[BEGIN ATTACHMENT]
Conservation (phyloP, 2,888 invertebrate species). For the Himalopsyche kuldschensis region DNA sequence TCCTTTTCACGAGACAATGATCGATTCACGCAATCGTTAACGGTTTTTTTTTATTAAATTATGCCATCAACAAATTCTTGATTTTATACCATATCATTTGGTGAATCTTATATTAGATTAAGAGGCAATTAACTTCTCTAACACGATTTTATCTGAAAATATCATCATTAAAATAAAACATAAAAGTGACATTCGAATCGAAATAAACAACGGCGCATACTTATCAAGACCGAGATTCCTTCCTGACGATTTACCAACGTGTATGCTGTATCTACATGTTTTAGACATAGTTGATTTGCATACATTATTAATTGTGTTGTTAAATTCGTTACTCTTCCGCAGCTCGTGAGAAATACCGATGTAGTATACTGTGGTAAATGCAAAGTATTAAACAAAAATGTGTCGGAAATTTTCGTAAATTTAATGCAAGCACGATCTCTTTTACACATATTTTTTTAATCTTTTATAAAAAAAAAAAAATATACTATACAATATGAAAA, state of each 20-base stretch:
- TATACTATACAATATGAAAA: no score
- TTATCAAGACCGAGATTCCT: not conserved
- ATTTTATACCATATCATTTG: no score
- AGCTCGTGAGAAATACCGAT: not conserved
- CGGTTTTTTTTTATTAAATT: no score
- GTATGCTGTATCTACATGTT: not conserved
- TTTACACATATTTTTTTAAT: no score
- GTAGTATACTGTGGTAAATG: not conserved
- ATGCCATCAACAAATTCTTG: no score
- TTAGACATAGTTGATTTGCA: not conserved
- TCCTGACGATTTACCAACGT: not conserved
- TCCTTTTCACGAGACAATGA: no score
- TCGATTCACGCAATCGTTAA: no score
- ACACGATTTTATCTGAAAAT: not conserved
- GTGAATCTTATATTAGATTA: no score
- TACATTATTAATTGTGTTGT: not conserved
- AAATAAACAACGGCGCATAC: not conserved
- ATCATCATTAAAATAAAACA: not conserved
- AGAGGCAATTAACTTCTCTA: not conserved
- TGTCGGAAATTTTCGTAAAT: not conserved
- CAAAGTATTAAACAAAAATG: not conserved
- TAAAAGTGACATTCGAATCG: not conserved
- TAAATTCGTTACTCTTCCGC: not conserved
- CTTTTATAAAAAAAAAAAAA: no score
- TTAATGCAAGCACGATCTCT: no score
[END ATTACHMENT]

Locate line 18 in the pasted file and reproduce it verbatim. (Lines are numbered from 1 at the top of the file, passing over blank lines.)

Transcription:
- AAATAAACAACGGCGCATAC: not conserved